Lava fields and sea views make for spectacular golf on the Big Island of Hawaii. Not every course can have every hole running along the ocean. If it did, you might get taken from the majesty of the view and duff the shot! What makes golf interesting on the Big Island is how each course uses the natural features of the lava on that particular part of the island.
Hualalai Golf Club
The Hualalai Golf Club is available to guests who stay at the Four Seasons. And, just like about everything on the property, golf is treated like a five-star amenity not an after thought. The course features incredible turf as it winds through natural lava flows that were laid down in 1801, so expect interesting varieties of lava rocks and formations. The most interesting hole is the par 5, 7th where as you turn the corner for the third shot, you have to navigate lava outcroppings while getting a dramatic view of the ocean. If you need a tune up lesson on arrival, then Matthew Hasegawa PGA Golf Professional can tune up your game for the specific Hawaiian conditions.
Waikoloa Beach Course
The Waikoloa Beach Course meanders through the Waikoloa development with zigs and zags and some ups and downs. Almost no holes run parallel to each other, so you really get to focus on that hole and the natural landscape. As with both Waikoloa courses, expect mild winds, so tee boxes are wind-specific to your abilities that day. The par 5, 7th, gives a panoramic ocean view for both second and third shots.
Mauna Lani South Course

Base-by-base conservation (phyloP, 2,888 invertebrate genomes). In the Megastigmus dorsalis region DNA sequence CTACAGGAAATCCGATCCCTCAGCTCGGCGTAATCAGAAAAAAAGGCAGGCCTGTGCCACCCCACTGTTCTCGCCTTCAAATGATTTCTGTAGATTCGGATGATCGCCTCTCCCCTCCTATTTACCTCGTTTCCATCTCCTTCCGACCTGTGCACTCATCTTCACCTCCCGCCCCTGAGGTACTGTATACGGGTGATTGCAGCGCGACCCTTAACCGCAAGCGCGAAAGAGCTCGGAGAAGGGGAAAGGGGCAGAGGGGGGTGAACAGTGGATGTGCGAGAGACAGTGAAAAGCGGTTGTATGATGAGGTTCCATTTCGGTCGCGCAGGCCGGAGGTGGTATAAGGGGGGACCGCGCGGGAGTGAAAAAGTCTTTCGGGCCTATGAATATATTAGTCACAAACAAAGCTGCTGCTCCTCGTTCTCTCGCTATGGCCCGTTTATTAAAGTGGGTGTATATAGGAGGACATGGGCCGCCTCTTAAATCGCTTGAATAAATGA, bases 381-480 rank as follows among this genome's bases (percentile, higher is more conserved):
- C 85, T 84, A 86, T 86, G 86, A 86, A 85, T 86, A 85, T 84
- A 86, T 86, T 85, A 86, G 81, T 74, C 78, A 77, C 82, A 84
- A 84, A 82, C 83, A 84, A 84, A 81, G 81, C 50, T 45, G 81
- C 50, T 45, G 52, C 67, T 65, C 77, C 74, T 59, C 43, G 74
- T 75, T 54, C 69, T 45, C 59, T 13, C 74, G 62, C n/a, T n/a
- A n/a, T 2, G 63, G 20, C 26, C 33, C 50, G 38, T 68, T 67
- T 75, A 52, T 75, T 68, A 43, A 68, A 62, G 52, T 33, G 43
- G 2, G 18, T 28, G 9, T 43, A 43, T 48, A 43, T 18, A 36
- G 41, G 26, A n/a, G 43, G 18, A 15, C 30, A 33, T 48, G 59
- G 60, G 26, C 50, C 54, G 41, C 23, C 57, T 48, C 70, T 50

As the site for many Senior Skins tournaments, the Mauna Lani South Course means you better be pretty precise with your second and third shots. This is not a hilly course but rather winds naturally through the lava fields with twists and turns in every direction through the manicured grounds. While it does have ocean holes, probably the most interesting is the par 4, 8th, where when you come around the corner, the view is of the green with the Mauna Kea volcano in the background.
Hapuna Golf Course
The Hapuna Golf Course on the Kohala Coast is a little different than the other courses, as it has dramatic elevation changes from basically sea level to almost 900 feet above the ocean. So, expect a lot of ups and downs as it winds from lush environments to the high-Hawaiian desert. As you start making it to the crest of the course, the views begin northward to Maui. From the tee box on the par 4, 6th hole, you get a great visual of the bay and Maui.
Waikoloa Kings Course
The Waikoloa Kings Course does not get the accolades and play of the Beach Course, yet it is just as interesting as it wanders through an older lava flow with ancient trails. From the back tees, this 7,000 yard, links-style course requires a variety of golf shots. For those who want to test their mettle, the 290-yard par 4, 5th hole invites you to drive the green provided you can figure a way around or above the large lava rock guarding the path.
Mauna Kea Golf Course
Likely the most photographed course on the Big Island is the Mauna Kea Golf Course. From the back tees, this course is rated at 76.6/144. Like its’ sister course, the Hapuna Prince, Mauna Kea has some interesting ups and downs. However, what makes this unique golf is the challenge of the par three holes. From the back, the par 3, 3rd hole measures 272 yards. What makes this difficult is you have to carry the tee shot over the ocean, and over a cliff where the sea break and prevailing winds create a misty curtain that loves to consume your golf ball.